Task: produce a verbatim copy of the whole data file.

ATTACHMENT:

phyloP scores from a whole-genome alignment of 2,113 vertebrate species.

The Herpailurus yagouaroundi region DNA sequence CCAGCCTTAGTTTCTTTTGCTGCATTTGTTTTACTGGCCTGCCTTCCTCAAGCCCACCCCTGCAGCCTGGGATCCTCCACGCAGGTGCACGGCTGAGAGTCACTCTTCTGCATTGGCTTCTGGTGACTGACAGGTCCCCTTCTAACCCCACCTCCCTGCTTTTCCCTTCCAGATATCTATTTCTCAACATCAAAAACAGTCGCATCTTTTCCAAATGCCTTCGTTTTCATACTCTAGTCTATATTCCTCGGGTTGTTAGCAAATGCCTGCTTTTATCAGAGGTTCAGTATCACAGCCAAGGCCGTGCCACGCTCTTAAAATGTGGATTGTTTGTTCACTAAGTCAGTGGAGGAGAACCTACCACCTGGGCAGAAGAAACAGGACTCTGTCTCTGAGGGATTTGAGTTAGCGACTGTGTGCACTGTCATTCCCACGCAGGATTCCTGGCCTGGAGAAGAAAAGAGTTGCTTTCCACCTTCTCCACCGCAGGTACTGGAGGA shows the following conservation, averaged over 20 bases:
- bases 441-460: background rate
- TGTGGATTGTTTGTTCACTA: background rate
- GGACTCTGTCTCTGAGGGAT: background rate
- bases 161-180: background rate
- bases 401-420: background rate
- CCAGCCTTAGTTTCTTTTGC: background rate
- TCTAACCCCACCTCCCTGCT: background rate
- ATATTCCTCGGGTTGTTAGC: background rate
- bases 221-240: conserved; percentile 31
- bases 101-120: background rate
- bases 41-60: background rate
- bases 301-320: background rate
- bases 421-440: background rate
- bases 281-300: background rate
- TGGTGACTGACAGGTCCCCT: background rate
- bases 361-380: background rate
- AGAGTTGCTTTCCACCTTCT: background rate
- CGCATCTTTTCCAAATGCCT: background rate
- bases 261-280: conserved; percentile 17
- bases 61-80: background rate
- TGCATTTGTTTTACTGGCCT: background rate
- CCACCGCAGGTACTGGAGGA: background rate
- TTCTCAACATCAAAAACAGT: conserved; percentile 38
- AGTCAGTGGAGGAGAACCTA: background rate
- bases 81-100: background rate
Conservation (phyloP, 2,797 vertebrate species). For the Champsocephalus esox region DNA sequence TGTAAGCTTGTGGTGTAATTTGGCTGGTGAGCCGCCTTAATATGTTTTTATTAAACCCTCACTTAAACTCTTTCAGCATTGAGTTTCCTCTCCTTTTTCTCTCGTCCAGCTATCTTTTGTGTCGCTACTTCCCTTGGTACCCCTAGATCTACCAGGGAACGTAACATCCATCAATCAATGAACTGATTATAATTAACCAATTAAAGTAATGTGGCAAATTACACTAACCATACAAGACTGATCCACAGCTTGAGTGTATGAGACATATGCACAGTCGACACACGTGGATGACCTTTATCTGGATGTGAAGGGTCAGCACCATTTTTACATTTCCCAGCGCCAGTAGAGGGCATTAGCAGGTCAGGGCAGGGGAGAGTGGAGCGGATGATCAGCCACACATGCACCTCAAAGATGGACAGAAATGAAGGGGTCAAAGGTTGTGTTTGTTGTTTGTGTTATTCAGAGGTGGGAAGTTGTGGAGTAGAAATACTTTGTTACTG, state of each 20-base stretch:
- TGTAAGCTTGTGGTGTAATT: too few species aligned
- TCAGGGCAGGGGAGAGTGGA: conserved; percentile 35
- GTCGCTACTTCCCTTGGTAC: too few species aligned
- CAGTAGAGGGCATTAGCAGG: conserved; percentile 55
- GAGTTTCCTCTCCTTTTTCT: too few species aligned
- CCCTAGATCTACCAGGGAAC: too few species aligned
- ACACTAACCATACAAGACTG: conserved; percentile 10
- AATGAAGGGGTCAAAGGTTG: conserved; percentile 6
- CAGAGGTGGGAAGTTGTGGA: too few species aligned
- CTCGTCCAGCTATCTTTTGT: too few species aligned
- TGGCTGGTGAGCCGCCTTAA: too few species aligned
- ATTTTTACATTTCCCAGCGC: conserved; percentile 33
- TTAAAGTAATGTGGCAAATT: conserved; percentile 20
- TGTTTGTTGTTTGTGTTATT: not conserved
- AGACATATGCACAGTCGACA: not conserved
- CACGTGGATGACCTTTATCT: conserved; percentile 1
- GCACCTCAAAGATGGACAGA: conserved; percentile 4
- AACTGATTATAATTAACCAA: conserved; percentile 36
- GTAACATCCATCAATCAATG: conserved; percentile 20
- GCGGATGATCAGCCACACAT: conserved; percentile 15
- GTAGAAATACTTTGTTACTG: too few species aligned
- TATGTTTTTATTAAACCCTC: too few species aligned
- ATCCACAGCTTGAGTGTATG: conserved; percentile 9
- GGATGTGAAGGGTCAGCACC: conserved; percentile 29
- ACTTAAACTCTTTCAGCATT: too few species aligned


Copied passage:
phyloP scores from a whole-genome alignment of 2,113 vertebrate species.

The Herpailurus yagouaroundi region DNA sequence CCAGCCTTAGTTTCTTTTGCTGCATTTGTTTTACTGGCCTGCCTTCCTCAAGCCCACCCCTGCAGCCTGGGATCCTCCACGCAGGTGCACGGCTGAGAGTCACTCTTCTGCATTGGCTTCTGGTGACTGACAGGTCCCCTTCTAACCCCACCTCCCTGCTTTTCCCTTCCAGATATCTATTTCTCAACATCAAAAACAGTCGCATCTTTTCCAAATGCCTTCGTTTTCATACTCTAGTCTATATTCCTCGGGTTGTTAGCAAATGCCTGCTTTTATCAGAGGTTCAGTATCACAGCCAAGGCCGTGCCACGCTCTTAAAATGTGGATTGTTTGTTCACTAAGTCAGTGGAGGAGAACCTACCACCTGGGCAGAAGAAACAGGACTCTGTCTCTGAGGGATTTGAGTTAGCGACTGTGTGCACTGTCATTCCCACGCAGGATTCCTGGCCTGGAGAAGAAAAGAGTTGCTTTCCACCTTCTCCACCGCAGGTACTGGAGGA shows the following conservation, averaged over 20 bases:
- bases 441-460: background rate
- TGTGGATTGTTTGTTCACTA: background rate
- GGACTCTGTCTCTGAGGGAT: background rate
- bases 161-180: background rate
- bases 401-420: background rate
- CCAGCCTTAGTTTCTTTTGC: background rate
- TCTAACCCCACCTCCCTGCT: background rate
- ATATTCCTCGGGTTGTTAGC: background rate
- bases 221-240: conserved; percentile 31
- bases 101-120: background rate
- bases 41-60: background rate
- bases 301-320: background rate
- bases 421-440: background rate
- bases 281-300: background rate
- TGGTGACTGACAGGTCCCCT: background rate
- bases 361-380: background rate
- AGAGTTGCTTTCCACCTTCT: background rate
- CGCATCTTTTCCAAATGCCT: background rate
- bases 261-280: conserved; percentile 17
- bases 61-80: background rate
- TGCATTTGTTTTACTGGCCT: background rate
- CCACCGCAGGTACTGGAGGA: background rate
- TTCTCAACATCAAAAACAGT: conserved; percentile 38
- AGTCAGTGGAGGAGAACCTA: background rate
- bases 81-100: background rate
Conservation (phyloP, 2,797 vertebrate species). For the Champsocephalus esox region DNA sequence TGTAAGCTTGTGGTGTAATTTGGCTGGTGAGCCGCCTTAATATGTTTTTATTAAACCCTCACTTAAACTCTTTCAGCATTGAGTTTCCTCTCCTTTTTCTCTCGTCCAGCTATCTTTTGTGTCGCTACTTCCCTTGGTACCCCTAGATCTACCAGGGAACGTAACATCCATCAATCAATGAACTGATTATAATTAACCAATTAAAGTAATGTGGCAAATTACACTAACCATACAAGACTGATCCACAGCTTGAGTGTATGAGACATATGCACAGTCGACACACGTGGATGACCTTTATCTGGATGTGAAGGGTCAGCACCATTTTTACATTTCCCAGCGCCAGTAGAGGGCATTAGCAGGTCAGGGCAGGGGAGAGTGGAGCGGATGATCAGCCACACATGCACCTCAAAGATGGACAGAAATGAAGGGGTCAAAGGTTGTGTTTGTTGTTTGTGTTATTCAGAGGTGGGAAGTTGTGGAGTAGAAATACTTTGTTACTG, state of each 20-base stretch:
- TGTAAGCTTGTGGTGTAATT: too few species aligned
- TCAGGGCAGGGGAGAGTGGA: conserved; percentile 35
- GTCGCTACTTCCCTTGGTAC: too few species aligned
- CAGTAGAGGGCATTAGCAGG: conserved; percentile 55
- GAGTTTCCTCTCCTTTTTCT: too few species aligned
- CCCTAGATCTACCAGGGAAC: too few species aligned
- ACACTAACCATACAAGACTG: conserved; percentile 10
- AATGAAGGGGTCAAAGGTTG: conserved; percentile 6
- CAGAGGTGGGAAGTTGTGGA: too few species aligned
- CTCGTCCAGCTATCTTTTGT: too few species aligned
- TGGCTGGTGAGCCGCCTTAA: too few species aligned
- ATTTTTACATTTCCCAGCGC: conserved; percentile 33
- TTAAAGTAATGTGGCAAATT: conserved; percentile 20
- TGTTTGTTGTTTGTGTTATT: not conserved
- AGACATATGCACAGTCGACA: not conserved
- CACGTGGATGACCTTTATCT: conserved; percentile 1
- GCACCTCAAAGATGGACAGA: conserved; percentile 4
- AACTGATTATAATTAACCAA: conserved; percentile 36
- GTAACATCCATCAATCAATG: conserved; percentile 20
- GCGGATGATCAGCCACACAT: conserved; percentile 15
- GTAGAAATACTTTGTTACTG: too few species aligned
- TATGTTTTTATTAAACCCTC: too few species aligned
- ATCCACAGCTTGAGTGTATG: conserved; percentile 9
- GGATGTGAAGGGTCAGCACC: conserved; percentile 29
- ACTTAAACTCTTTCAGCATT: too few species aligned